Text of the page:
While Khalid was in eastern Syria, Abu Ubaidah learned that he would serve under Khalid upon the latter's arrival. Upon receiving this news, he sent Shurahbil with 4,000 men to capture Bosra, the garrison of which withdrew into the fortified town as soon as the soldiers appeared in sight. This garrison consisted of 4,000 soldiers who all expected that more Islamic forces would soon arrive and that Shurahbil detachment was only an advance guard, and remained within the walls of the fort. Shurahbil camped on the western side of the town and positioned groups of his men all around the fort.
After two days, as Khalid ibn al-Walid set out on the last day of his march to Bosra, the garrison of Bosra advanced towards the Muslim army outside the city. Shurahbil and the Roman commander held talks with their forces drawn up for battle; the Muslims offered three choices: Islam, tribute, or the sword. When the Byzantines chose the sword, in the middle of the morning, the battle began.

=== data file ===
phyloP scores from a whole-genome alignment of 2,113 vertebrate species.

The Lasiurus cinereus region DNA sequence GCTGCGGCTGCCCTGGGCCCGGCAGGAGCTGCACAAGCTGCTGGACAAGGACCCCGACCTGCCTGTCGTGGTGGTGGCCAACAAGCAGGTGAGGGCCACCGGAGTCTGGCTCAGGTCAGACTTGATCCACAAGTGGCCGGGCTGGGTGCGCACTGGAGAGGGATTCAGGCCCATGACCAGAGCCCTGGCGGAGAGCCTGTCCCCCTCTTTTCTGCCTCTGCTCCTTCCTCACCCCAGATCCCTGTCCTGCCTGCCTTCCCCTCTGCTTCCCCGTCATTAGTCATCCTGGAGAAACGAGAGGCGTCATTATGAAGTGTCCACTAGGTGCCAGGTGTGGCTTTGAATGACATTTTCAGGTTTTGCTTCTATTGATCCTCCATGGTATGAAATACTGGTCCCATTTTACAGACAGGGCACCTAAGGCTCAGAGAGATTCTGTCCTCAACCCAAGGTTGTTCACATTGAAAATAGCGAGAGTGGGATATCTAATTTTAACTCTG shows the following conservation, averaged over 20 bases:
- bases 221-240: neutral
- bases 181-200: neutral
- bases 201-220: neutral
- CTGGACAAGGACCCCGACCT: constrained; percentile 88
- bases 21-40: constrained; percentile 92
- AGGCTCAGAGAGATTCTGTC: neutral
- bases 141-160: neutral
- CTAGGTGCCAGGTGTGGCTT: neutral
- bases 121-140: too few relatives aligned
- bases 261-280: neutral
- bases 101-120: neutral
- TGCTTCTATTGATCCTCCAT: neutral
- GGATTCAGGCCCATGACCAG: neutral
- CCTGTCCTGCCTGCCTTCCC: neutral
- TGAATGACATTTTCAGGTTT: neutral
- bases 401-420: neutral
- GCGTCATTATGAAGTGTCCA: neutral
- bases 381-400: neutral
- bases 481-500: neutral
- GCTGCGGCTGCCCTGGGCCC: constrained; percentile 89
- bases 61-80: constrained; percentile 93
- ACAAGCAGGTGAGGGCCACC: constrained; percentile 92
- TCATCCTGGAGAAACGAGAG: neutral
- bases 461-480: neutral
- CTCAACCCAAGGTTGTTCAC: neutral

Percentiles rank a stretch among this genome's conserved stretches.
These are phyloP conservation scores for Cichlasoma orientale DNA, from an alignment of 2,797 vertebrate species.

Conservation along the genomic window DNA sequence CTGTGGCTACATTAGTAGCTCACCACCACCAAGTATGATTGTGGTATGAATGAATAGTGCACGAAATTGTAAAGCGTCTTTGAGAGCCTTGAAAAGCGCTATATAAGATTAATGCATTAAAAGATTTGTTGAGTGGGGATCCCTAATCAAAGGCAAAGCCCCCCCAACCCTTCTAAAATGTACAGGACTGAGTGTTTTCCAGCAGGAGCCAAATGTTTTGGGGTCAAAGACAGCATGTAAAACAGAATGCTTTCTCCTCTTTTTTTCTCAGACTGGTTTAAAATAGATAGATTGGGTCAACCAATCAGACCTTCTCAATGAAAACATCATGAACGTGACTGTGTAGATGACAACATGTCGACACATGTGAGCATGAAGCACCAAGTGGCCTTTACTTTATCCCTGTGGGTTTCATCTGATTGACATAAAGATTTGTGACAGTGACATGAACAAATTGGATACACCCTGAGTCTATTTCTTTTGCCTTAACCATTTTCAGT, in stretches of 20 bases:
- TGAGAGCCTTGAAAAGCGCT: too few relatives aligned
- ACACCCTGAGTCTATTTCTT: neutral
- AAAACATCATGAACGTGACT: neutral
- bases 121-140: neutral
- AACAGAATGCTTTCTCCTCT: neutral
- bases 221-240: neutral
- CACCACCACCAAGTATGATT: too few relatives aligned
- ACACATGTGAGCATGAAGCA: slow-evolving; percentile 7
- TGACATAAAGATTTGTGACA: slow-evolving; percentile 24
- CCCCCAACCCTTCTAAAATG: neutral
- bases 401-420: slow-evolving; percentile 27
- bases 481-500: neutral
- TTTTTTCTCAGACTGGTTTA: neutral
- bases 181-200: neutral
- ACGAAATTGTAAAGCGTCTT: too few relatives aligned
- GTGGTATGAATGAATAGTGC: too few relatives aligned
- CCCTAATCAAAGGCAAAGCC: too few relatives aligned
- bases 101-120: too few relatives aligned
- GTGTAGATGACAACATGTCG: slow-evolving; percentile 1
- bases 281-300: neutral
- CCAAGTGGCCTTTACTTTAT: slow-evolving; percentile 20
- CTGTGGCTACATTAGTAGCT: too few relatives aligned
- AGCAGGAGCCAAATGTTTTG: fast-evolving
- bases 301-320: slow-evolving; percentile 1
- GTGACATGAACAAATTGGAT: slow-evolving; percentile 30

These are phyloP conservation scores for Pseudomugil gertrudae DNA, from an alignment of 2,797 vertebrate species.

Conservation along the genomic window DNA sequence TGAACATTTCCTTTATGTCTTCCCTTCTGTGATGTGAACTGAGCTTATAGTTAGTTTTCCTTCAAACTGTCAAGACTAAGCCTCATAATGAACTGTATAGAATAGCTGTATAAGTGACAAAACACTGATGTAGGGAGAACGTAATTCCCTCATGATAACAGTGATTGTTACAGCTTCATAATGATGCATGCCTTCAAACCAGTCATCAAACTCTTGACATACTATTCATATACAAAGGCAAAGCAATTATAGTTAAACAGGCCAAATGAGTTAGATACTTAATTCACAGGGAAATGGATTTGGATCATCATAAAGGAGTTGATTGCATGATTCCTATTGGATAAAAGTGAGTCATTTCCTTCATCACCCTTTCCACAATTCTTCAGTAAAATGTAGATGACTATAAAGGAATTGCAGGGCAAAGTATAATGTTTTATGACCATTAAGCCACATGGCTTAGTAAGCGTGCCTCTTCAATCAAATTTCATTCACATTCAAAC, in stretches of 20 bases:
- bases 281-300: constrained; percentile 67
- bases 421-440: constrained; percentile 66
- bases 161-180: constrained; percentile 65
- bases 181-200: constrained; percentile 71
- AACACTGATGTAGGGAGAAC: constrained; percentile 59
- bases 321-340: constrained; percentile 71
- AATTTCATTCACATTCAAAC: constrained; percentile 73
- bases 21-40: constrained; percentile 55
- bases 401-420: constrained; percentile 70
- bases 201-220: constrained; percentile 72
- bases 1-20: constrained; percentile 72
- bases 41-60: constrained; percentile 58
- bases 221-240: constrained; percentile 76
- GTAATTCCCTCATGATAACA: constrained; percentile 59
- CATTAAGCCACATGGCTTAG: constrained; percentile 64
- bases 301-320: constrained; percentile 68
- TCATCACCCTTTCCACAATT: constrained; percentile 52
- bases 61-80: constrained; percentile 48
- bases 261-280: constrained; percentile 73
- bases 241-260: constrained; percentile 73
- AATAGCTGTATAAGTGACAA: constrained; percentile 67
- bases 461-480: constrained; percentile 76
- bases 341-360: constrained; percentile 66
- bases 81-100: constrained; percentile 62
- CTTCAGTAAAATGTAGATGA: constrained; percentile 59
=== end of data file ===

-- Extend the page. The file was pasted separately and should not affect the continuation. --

For the first few hours, the fighting continued at a steady pace, with neither side making any headway; but soon after midday, the superior strength of the Romans turned the battle in their favor. The Romans moved forces around both of Shurahbil's flanks and the fighting increased in intensity. The temper of Shurahbil's soldiers became suicidal as the real danger of their position became evident, and they fought with ferocity to avoid encirclement, which appeared to be the Roman's goal. By early afternoon, the Roman wings had moved further forward, and the encirclement of Shurahbil's force became a virtual certainty. Then, suddenly, the combatants became aware of a powerful cavalry force galloping towards the battlefield from the northwest.